biomedical research: unreproducable


Bad research ris­ing: The 7th Olympiad of research on bio­med­ical pub­li­ca­tion by Hilda Bas­t­ian at Sci­en­tific American

Why is there so much un-​reproducible research? Ioan­ni­dis points to the many sources of bias in research. Chavalar­ias and he trawled through more than 17 mil­lion arti­cles in PubMed and found dis­cus­sion of 235 dif­fer­ent kinds of bias. There is so much bias, he said, that it makes one of his dreams – an ency­clo­pe­dia of bias – a supremely daunt­ing task.

What would help? Ioan­ni­dis said we need to go back to con­sid­er­ing what sci­ence is about: “If it is not just about hav­ing an inter­est­ing life or pub­lish­ing papers, if it is about get­ting closer to the truth, then val­i­da­tion prac­tices have to be at the core of what we do.” He sug­gested three ways for­ward: we have to get used to small gen­uine effects and not expect (and fall for) exces­sive claims. Sec­ondly, we need to have – and use – research report­ing stan­dards. The third major strat­egy he advo­cates is reg­is­ter­ing research: pro­to­cols through to datasets.

government works: Kitt Peak National Observatory


Spi­ral Galaxy IC342 at the Kitt Peak National Observatory

Spi­ral Galaxy IC342 is located roughly 11 mil­lion light-​years from Earth in the con­stel­la­tion Camelopardalis, “the giraffe.” Its face-​on appear­ance in the sky — as opposed to our tilted and edge-​on views of many other nearby galax­ies, such as the large spi­ral galaxy Androm­eda (M31) — makes IC342 a prime tar­get for stud­ies of star for­ma­tion and astrochemistry.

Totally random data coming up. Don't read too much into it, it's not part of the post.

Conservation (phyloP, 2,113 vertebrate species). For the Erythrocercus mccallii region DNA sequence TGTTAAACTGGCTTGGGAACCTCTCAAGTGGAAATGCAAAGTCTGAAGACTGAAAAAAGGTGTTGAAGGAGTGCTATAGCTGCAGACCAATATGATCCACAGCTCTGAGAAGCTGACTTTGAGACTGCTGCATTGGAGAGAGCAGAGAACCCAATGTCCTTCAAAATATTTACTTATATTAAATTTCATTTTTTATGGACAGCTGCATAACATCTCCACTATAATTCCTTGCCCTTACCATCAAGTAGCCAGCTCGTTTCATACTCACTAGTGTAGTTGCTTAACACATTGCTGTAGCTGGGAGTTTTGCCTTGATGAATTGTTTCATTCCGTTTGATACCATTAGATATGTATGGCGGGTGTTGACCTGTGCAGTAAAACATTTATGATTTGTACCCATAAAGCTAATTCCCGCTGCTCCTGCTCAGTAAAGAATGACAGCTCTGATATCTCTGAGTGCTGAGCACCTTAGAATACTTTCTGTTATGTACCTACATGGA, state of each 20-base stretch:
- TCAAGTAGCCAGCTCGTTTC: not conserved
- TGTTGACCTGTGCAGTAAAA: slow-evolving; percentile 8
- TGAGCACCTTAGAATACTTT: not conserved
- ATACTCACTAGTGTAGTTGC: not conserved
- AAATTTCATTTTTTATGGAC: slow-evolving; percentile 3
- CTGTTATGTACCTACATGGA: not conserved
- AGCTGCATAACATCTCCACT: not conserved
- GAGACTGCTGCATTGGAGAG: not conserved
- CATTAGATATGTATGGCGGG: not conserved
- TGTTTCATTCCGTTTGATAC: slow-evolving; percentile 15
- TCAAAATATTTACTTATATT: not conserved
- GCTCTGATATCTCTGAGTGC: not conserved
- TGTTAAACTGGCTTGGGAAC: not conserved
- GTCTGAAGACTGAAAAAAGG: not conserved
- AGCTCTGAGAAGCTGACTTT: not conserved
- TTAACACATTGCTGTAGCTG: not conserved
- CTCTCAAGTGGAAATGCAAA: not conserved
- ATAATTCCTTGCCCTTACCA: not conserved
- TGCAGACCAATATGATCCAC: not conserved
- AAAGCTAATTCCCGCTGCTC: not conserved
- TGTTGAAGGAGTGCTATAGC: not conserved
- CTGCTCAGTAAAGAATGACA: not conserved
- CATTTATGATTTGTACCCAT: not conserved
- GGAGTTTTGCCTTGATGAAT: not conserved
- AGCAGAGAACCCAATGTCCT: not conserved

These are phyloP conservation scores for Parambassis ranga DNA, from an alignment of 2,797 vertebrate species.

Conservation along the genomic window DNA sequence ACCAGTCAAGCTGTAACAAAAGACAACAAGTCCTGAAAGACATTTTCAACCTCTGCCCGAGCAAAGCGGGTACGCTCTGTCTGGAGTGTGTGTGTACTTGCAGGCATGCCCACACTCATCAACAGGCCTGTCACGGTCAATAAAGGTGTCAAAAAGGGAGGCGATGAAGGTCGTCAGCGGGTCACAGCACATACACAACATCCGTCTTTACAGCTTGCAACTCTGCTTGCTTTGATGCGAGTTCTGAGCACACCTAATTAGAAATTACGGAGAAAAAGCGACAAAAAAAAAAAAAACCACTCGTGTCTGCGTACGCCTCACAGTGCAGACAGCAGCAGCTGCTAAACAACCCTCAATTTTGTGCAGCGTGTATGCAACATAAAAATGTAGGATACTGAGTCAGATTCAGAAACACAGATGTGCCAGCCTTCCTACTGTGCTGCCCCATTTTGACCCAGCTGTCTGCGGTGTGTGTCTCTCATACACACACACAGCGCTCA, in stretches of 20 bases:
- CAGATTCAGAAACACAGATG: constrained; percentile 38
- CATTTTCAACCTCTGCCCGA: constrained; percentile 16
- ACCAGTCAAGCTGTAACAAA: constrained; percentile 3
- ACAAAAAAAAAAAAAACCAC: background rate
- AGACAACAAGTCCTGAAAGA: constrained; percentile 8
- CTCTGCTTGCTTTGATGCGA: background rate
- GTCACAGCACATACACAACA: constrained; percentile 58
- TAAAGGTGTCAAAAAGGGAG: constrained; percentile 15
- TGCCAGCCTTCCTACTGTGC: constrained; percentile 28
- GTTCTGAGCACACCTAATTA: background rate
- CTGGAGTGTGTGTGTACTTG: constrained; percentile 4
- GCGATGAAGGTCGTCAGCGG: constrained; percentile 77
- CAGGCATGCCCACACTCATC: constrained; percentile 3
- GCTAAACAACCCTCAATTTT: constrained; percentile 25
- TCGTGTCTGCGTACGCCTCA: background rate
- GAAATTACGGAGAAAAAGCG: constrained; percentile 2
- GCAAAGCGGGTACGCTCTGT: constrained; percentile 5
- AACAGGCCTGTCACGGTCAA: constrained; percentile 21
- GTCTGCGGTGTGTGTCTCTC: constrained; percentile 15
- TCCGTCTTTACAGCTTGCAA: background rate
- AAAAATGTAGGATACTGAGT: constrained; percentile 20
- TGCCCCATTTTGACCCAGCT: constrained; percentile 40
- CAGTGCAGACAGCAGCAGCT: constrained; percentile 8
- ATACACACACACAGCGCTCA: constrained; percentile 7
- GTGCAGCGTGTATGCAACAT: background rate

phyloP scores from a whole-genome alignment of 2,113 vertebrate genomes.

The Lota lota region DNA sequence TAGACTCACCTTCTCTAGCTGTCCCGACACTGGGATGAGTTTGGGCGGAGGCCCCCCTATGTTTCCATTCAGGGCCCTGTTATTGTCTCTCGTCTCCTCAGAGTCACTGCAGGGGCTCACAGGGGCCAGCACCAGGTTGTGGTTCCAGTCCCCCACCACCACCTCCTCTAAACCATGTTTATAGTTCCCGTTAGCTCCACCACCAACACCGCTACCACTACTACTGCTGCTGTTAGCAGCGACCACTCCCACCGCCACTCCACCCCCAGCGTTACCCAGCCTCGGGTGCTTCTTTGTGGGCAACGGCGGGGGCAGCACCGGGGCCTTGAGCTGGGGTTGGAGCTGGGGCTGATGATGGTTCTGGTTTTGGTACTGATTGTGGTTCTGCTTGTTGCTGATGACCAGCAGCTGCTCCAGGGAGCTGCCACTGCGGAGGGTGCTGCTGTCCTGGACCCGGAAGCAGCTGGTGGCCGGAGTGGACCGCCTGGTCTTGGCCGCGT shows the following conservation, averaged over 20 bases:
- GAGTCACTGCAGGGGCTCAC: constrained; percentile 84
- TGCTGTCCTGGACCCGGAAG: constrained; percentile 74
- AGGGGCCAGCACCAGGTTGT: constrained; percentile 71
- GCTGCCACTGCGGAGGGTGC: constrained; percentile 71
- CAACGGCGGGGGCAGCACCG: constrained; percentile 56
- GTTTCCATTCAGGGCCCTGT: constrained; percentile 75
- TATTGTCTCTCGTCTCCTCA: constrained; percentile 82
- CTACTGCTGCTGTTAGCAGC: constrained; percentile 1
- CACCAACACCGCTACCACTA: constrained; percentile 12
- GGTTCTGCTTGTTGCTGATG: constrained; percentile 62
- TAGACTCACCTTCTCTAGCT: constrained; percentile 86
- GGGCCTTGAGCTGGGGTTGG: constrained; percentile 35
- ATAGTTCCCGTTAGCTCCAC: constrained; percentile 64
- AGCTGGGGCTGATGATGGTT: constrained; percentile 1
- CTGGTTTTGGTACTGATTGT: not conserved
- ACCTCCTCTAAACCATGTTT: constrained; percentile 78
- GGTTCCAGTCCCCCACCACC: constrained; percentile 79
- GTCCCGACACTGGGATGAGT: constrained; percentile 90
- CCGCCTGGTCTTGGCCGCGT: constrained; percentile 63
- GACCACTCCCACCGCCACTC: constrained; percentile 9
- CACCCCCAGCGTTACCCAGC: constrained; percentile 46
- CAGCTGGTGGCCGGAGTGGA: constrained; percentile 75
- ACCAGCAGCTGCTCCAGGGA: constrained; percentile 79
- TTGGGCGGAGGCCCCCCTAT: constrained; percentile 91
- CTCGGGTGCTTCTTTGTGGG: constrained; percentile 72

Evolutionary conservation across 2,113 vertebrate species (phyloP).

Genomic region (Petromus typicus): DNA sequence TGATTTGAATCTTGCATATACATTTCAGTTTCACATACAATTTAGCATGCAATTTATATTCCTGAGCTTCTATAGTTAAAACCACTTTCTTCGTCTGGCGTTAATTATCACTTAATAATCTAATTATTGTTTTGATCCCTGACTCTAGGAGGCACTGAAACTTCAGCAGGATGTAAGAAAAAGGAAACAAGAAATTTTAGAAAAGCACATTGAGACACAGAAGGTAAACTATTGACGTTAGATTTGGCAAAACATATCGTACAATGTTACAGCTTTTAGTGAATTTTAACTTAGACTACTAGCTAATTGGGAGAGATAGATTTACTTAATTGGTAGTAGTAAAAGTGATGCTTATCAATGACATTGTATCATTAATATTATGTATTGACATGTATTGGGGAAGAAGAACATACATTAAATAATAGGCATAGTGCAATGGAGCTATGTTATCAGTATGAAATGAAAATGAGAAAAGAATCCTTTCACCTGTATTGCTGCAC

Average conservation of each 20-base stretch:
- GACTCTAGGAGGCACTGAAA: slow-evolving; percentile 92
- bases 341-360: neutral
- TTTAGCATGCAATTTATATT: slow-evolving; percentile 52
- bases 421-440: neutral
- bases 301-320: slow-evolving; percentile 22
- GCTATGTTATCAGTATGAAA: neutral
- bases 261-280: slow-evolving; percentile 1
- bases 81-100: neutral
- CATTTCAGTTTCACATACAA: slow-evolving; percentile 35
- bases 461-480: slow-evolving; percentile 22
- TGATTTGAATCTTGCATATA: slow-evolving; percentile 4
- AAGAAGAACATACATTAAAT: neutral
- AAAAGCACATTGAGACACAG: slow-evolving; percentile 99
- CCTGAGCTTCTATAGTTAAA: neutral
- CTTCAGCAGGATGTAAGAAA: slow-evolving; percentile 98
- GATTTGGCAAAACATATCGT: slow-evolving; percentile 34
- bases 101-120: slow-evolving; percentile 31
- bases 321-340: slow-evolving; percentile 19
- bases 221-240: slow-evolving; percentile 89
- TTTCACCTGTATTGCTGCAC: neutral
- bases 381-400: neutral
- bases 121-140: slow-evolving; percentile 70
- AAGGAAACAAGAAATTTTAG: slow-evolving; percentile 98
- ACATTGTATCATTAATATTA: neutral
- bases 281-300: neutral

The image, obtained in late 2006, was taken using the 64-​megapixel Mosaic-​1 dig­i­tal imager on the May­all 4-​meter telescope.

conflict of interest: Dr. Lieberman


Anti-​Psychiatry Prej­u­dice? A response to Dr. Lieber­man
by Judy Stone at Sci­en­tific American

… the Direc­tor of the National Insti­tutes of Men­tal Health (NIMH), Dr. Thomas Insel, has rejected the DSM, stating:

The weak­ness is its lack of valid­ity. Unlike our def­i­n­i­tions of ischemic heart dis­ease, lym­phoma, or AIDS, the DSM diag­noses are based on a con­sen­sus about clus­ters of clin­i­cal symp­toms, not any objec­tive lab­o­ra­tory mea­sure. In the rest of med­i­cine, this would be equiv­a­lent to cre­at­ing diag­nos­tic sys­tems based on the nature of chest pain or the qual­ity of fever. Indeed, symptom-​based diag­no­sis, once com­mon in other areas of med­i­cine, has been largely replaced in the past half cen­tury as we have under-​stood that symp­toms alone rarely indi­cate the best choice of treat­ment. Patients with men­tal dis­or­ders deserve better…NIMH will be re-​orienting its research away from DSM categories.”…